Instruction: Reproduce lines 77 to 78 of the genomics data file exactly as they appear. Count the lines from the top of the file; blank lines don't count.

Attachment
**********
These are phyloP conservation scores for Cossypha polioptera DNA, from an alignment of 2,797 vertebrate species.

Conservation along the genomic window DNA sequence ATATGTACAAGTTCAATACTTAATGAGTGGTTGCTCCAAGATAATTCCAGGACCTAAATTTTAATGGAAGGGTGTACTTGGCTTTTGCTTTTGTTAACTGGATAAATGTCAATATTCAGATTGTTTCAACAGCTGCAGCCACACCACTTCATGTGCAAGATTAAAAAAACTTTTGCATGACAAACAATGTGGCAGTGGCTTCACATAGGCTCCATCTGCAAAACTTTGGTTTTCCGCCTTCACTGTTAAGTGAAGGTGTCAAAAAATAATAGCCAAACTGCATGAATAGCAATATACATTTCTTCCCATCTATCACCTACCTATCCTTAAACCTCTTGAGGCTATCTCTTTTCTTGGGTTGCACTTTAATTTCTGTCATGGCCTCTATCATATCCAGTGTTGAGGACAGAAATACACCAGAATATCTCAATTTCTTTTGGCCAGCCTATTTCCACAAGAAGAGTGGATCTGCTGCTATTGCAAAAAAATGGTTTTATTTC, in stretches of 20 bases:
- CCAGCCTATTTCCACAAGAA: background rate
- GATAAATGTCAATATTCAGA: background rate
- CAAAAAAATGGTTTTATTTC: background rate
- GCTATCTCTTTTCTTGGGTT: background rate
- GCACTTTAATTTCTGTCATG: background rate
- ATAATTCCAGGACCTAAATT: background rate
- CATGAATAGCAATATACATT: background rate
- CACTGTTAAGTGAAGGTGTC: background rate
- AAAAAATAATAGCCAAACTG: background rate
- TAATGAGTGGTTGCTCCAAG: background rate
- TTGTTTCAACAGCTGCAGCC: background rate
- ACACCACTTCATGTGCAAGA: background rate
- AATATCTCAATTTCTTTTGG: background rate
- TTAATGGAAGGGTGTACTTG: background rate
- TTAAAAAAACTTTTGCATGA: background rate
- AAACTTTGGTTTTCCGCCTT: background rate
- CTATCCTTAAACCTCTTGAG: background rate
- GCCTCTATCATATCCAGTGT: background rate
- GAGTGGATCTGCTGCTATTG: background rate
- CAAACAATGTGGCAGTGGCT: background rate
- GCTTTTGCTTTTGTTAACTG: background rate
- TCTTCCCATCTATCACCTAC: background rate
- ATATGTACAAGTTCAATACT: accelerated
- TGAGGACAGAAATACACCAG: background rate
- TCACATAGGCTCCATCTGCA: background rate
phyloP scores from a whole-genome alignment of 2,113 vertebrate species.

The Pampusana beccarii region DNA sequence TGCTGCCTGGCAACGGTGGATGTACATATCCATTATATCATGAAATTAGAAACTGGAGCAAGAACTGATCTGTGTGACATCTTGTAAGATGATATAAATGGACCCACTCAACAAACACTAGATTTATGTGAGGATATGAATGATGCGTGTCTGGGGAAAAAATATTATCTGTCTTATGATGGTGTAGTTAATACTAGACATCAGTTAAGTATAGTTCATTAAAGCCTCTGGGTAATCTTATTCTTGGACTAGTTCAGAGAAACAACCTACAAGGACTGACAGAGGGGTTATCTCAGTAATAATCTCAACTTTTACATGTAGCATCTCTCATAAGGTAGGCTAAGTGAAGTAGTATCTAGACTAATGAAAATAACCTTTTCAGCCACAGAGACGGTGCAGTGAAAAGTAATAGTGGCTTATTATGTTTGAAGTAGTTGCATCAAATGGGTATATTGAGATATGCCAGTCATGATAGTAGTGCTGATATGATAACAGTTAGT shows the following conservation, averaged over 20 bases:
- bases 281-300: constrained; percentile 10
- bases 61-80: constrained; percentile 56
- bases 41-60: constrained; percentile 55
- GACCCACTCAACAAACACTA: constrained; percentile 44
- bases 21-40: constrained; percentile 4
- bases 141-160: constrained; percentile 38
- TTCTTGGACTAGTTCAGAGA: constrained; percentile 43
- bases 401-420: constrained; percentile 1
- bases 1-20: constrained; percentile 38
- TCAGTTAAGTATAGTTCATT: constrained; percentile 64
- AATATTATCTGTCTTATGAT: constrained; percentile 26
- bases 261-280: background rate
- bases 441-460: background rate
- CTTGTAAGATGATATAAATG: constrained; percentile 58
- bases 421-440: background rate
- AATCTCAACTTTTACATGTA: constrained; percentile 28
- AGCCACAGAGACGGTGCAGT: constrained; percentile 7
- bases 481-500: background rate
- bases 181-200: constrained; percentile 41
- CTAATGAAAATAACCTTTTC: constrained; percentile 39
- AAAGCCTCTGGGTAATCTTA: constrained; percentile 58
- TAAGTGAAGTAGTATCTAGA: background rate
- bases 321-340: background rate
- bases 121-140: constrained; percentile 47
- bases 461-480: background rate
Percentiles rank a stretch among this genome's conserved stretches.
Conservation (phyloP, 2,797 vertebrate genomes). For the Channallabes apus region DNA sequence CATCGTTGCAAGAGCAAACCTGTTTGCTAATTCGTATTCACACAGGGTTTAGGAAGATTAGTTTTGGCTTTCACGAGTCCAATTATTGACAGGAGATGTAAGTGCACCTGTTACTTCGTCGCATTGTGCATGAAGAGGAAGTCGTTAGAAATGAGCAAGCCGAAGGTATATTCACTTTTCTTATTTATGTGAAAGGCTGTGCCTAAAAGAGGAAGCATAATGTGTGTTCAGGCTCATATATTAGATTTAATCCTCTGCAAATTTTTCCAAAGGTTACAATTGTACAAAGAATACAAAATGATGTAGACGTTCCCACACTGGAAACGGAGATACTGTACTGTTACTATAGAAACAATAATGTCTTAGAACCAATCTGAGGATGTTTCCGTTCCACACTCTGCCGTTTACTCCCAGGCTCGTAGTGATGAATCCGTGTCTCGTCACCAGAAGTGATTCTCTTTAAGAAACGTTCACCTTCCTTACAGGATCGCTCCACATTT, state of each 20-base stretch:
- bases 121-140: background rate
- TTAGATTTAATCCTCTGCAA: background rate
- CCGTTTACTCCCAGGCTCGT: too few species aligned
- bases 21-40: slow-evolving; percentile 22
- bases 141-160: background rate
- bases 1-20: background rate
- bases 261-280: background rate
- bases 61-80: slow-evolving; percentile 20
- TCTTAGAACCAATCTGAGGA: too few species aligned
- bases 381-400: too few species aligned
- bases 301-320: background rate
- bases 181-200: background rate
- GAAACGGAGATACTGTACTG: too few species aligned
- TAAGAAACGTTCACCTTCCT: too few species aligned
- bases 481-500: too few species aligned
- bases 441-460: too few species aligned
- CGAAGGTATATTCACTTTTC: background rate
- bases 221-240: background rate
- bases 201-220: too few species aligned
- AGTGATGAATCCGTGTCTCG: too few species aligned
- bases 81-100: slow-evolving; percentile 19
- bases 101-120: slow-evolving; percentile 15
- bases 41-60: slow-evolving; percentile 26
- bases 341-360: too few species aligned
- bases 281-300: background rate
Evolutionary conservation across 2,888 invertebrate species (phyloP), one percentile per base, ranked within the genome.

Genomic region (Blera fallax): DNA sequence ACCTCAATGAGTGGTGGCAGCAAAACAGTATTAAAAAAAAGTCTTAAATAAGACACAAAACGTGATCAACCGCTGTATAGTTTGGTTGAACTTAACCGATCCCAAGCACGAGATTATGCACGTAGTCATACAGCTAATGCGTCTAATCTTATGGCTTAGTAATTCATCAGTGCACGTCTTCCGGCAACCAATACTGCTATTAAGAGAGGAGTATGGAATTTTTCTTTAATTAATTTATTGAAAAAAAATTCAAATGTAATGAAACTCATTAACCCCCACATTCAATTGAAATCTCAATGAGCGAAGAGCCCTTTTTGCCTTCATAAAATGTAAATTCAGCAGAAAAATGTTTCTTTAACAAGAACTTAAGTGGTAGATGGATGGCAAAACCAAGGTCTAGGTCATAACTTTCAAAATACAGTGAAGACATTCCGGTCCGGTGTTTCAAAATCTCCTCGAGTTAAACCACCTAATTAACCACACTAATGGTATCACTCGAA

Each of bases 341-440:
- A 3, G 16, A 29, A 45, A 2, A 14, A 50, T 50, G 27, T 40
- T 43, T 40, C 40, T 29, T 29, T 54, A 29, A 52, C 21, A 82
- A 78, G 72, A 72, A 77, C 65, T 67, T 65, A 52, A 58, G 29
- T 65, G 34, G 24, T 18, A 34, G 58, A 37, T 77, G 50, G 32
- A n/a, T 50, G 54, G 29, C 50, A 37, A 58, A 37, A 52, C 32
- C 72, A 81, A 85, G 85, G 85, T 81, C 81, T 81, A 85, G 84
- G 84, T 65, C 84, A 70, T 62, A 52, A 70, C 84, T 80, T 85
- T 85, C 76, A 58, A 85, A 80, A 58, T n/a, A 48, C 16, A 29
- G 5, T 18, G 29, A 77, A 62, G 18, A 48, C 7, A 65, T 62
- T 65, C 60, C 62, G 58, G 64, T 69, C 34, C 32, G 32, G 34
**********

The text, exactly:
- bases 81-100: slow-evolving; percentile 19
- bases 101-120: slow-evolving; percentile 15